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CMMI: Look to CCBHCS – They are a Building Block

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Chuck Ingoglia

Senior Vice President, Public Policy & Practice Improvement

CMMI: Look to CCBHCS – They are a Building Block

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The Center for Medicare and Medicaid Innovation (CMMI) is interested in developing and deploying an alternative payment model for people living with behavioral health conditions. To do this, they convened the Behavioral Health Payment and Care Delivery Innovation Summit. It is encouraging to see CMMI’s attention on this important issue.

A model already exists that, with adjustments, would meet CMMI’s goals – Certified Community Behavioral Health Clinics (CCBHC).

In 2014, Congress approved the demonstration program that created CCBHCs to improve community mental health and addictions services. Subsequently, the Centers for Medicare and Medicaid Services, the Substance Abuse and Mental Health Services Administration and the Assistant Secretary for Planning and Evaluation developed the demonstration design, bundled payment methodology and evaluation plan.  Twenty-four states received planning grants and eight states are currently in the early implementation stages of this demonstration.

The components of CCBHCs that align with CMMI’s goals are:

  • Evidence-based services: The fundamental elements of the demonstration are to improve the breadth, depth and quality of evidence-based services available in communities.  CCBHCs must meet federally mandated criteria regarding breadth of services, timely access to care and care coordination.
  • Integrated care: CCBHCs must provide a full range of outpatient mental health and substance use services, including medication-assisted treatment.
  • Alternative payment methodologies: CCBHCs receive a bundled payment calculated either daily or monthly. The bundled payment, like managed care payments, is calculated to be adequate to cover the actual cost of services. The CCBHC does not get any additional payments if a person requires mores services and must manage the risk for providing additional services. Participating states are also able to provide quality bonus payments, aligning this demonstration with most current alternative payment methodologies.
  • Care coordination: CCBHCs must have care coordination relationships with Federally Qualified Health Centers, emergency departments, residential substance use centers, adult and juvenile justice, schools and other entities.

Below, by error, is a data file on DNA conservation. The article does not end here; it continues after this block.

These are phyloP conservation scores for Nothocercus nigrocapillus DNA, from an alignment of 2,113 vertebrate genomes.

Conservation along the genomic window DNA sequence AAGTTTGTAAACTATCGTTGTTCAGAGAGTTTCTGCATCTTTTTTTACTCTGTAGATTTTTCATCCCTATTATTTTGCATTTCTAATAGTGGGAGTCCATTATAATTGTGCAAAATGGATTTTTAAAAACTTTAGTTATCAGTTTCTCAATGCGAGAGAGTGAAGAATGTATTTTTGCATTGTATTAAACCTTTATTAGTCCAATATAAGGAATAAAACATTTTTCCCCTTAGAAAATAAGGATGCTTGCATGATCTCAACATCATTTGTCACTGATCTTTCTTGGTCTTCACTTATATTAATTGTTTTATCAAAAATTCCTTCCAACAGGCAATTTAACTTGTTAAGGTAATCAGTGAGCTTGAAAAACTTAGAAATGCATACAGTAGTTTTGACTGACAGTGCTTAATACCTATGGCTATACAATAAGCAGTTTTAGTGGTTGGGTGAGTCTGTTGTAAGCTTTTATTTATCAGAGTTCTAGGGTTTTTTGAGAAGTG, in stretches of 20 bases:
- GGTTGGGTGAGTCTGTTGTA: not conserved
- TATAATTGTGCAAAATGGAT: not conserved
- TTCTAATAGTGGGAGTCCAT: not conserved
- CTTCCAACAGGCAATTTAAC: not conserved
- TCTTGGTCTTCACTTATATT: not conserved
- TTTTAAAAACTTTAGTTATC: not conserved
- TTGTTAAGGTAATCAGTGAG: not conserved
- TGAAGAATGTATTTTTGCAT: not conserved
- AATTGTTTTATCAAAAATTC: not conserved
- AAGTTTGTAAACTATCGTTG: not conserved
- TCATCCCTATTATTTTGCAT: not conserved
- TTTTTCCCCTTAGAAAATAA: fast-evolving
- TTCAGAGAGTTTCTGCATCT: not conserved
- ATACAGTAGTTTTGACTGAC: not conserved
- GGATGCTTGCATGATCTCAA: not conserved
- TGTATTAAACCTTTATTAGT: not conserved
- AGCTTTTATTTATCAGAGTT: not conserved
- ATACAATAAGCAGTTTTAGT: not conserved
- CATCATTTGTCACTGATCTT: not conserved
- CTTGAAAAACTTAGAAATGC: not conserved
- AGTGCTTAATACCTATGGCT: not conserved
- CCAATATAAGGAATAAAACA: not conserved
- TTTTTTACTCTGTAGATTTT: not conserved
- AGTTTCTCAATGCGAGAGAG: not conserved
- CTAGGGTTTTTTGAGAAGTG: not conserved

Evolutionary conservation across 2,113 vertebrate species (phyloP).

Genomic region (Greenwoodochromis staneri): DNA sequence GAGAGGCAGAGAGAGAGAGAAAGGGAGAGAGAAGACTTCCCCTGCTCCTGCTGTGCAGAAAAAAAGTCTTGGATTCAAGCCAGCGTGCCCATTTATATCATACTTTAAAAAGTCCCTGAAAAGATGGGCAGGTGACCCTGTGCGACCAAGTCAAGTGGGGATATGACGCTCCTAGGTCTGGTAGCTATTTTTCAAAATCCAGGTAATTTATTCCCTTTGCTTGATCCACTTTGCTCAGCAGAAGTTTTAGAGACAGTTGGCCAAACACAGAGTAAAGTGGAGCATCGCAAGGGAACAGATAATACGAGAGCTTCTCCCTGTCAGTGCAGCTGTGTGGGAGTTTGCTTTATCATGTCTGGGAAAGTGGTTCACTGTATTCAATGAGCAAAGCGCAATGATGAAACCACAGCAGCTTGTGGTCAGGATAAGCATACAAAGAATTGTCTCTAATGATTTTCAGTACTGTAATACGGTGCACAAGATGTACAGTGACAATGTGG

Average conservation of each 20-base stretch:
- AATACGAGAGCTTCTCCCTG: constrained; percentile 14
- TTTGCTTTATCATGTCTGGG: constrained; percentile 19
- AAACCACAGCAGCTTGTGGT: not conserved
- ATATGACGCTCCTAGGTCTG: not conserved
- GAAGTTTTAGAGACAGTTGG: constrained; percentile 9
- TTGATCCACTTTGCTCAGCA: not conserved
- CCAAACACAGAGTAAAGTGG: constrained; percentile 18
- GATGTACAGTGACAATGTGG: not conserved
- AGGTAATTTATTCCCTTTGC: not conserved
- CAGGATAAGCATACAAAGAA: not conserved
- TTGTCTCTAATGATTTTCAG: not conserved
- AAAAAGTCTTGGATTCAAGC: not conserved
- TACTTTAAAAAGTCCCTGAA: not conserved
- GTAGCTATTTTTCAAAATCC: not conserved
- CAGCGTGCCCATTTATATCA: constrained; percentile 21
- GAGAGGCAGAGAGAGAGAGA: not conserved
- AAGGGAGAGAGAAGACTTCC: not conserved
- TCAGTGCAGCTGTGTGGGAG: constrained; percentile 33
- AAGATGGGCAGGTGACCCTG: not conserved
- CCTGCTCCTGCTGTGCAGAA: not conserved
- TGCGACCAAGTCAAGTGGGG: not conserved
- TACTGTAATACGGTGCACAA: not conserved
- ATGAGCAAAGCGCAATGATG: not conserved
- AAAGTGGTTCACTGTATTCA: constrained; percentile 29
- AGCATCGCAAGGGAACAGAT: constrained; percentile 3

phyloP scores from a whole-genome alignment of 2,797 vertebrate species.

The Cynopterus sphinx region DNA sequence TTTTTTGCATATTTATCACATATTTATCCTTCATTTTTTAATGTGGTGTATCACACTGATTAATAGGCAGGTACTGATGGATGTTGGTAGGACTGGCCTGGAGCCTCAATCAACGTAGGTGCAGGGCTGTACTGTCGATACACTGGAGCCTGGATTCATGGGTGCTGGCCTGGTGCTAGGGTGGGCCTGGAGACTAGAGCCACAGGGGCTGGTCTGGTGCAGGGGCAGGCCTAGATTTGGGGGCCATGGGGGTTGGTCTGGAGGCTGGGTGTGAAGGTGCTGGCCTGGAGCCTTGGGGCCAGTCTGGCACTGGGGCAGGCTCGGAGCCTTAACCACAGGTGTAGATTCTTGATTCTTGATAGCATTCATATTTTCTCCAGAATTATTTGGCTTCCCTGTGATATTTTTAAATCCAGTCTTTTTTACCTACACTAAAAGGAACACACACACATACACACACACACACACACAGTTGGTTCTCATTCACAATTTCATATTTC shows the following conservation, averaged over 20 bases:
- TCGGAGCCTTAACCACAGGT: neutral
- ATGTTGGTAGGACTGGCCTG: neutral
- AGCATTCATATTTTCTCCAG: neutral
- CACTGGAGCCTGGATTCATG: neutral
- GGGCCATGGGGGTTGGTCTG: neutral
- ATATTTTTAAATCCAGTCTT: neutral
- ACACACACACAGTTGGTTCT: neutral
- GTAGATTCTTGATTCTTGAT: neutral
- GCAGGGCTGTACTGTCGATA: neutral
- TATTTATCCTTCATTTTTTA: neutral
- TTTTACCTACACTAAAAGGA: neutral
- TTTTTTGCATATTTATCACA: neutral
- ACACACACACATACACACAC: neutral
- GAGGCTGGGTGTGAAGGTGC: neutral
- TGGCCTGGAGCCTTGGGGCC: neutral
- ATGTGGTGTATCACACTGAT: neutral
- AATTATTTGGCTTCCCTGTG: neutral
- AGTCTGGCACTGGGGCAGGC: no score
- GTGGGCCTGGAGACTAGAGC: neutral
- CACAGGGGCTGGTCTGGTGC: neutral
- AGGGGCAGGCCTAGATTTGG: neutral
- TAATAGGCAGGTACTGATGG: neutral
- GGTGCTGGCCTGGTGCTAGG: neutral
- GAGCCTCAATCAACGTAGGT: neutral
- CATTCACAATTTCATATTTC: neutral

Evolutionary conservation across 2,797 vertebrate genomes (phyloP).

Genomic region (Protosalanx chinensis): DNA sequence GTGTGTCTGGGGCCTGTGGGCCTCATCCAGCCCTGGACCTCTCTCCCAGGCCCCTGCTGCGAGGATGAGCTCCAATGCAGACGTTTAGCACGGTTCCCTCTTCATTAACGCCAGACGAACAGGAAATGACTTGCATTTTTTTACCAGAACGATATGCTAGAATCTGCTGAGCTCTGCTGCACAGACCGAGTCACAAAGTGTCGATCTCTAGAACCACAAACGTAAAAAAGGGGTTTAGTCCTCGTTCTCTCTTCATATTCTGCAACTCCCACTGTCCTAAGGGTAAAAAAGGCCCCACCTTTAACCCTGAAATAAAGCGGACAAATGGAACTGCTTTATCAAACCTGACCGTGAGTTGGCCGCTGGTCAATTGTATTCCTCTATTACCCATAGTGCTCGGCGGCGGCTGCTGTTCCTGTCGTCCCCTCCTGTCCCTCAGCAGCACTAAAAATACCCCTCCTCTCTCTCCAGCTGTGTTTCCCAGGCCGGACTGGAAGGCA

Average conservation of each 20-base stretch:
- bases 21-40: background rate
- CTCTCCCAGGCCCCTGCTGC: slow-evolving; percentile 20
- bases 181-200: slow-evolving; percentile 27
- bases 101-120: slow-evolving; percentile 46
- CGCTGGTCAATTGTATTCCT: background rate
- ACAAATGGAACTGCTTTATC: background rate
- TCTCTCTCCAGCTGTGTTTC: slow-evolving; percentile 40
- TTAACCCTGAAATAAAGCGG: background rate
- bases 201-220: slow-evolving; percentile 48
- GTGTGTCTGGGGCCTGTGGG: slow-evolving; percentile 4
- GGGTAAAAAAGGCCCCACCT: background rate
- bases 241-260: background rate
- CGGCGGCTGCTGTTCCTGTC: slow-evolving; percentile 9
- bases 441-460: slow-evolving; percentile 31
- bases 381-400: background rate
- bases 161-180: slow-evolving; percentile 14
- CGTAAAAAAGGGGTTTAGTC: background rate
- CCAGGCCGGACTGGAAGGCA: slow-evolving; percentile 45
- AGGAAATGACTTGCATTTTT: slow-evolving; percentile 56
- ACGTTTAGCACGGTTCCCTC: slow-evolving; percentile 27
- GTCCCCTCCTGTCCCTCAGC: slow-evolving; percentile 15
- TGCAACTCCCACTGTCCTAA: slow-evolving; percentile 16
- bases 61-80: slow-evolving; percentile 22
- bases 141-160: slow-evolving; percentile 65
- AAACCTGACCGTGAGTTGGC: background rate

• Access: CCBHCs are required to offer evening and weekend hours and 24/7 crisis services. They also must serve everyone, regardless of ability to pay.
  • Measurement-based care: CCBHCs must use the PHQ-9 to measure severity of depression and are encouraged to use other standardized tools at the consumer level to improve care. These measures make CCBHCs accountable for the quality of care delivered.
  • Care transition: CCBHCs must improve the transition of care between hospitals and clinics for patients to meet care engagement standards and hospital readmission measures.
  • Technology:  Due to the payment methodology, CCBHCs can implement new technologies such as telemedicine, remote patient monitoring and online treatment supports.
  • Payment: The payment methodology addresses the historical and pervasive under-payment issues that have limited access to behavioral health services.
  • Expansion: Currently, only eight states are participating in the demonstration, but several states and providers are ready to participate in an expansion.

Several modifications are necessary to make this model work for CMMI’s purposes, including:

  • The current demonstration period is only two years. It needs to be longer to make the extensive service and care coordination requirements fully operational and allow enough time for patient change to demonstrate effectiveness and cost-savings.
  • While the federal government developed the overall criteria, states participating in the demonstration had flexibility with some elements of the demonstration design.  For CMMI purposes, it may be necessary to standardize elements of the model, including range of evidence-based practices, inclusion of technology in the bundled payment and use of quality-based payments.

CCBHCs can dramatically improve the lives of individuals with behavioral health conditions and increase the quality of care. CCBHCs could be the building block CMMI needs to advance an alternative payment model for people living with behavioral health conditions.